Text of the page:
The SpyGlass Direct Visualization System is a single-operator cholangioscope that is used by experienced, skilled physicians to either remove difficult bile duct and/or pancreatic duct stones or evaluate indeterminate strictures within the bile ducts or pancreatic duct.
Cholangioscopy is an advanced endoscopic technique whereby a small-caliber endoscope is advanced through a larger endoscope into the bile duct or pancreatic duct for direct endoscopic visualization of the anatomy and potential pathology. Historically, this procedure was performed with a mother-daughter scope system, requiring two skilled endoscopists. However, several limitations to this platform led to the development of a more user-friendly cholangioscope, SpyGlass. Currently, Springhill Medical Center is the only hospital in the Mobile area to have this technology available for patient care.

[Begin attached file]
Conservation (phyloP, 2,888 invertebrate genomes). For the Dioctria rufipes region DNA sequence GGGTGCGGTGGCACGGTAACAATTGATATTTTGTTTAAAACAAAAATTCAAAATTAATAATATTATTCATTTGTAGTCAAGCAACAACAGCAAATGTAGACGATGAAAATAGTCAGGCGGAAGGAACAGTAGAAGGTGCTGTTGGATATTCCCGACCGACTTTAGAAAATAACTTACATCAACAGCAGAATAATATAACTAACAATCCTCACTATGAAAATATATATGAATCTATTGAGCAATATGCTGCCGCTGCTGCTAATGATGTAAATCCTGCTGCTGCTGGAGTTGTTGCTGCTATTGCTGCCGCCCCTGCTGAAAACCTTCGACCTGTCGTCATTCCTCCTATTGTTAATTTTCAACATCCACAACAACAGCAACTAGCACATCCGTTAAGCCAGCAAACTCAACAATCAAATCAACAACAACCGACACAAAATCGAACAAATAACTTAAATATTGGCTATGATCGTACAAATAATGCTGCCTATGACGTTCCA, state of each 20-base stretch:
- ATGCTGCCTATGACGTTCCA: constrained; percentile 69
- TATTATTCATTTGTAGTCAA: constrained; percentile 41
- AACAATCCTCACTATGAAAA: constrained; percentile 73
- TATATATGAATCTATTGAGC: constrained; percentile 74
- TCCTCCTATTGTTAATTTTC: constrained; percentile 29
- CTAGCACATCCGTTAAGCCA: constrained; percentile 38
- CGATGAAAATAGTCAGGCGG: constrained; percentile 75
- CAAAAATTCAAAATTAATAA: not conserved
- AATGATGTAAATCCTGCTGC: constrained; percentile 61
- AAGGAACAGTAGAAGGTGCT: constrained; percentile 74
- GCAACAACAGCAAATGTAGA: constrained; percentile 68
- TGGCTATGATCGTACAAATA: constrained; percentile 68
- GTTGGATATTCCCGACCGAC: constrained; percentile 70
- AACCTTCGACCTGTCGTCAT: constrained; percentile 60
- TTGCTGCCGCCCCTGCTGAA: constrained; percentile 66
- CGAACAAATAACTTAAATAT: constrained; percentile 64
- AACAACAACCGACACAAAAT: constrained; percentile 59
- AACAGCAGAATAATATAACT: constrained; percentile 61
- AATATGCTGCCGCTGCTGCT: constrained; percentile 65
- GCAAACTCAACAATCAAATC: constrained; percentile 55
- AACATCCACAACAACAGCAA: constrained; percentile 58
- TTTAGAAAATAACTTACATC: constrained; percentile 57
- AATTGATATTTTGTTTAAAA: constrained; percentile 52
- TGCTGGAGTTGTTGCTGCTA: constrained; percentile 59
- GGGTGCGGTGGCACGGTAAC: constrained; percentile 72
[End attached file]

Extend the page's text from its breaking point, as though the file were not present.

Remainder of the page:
Why is SpyGlass Performed?
Occasionally, standard ERCP techniques are limited in the evaluation and treatment of difficult bile duct and pancreatic duct stones and assessment of indeterminate strictures. An indeterminate stricture is a blockage that occurs in either the bile duct or pancreatic duct that may be suspicious for cancer without a definitive tissue diagnosis. Historically, these patients may have undergone an invasive surgical resection without a tissue diagnosis. SpyGlass is also performed for the evaluation and management of common bile duct and pancreatic duct stones.
What are the risks or potential complications of SpyGlass?
The SpyGlass procedure carries similar risks to conventional ERCP. In addition, studies with SpyGlass have demonstrated an increased risk of cholangitis (infection of the bile duct) compared to conventional ERCP. Therefore, antibiotics are often used before and after the procedure to lower the risks of cholangitis. In addition, there are steps that your physician may take during the procedure to lower the risk of cholangitis.
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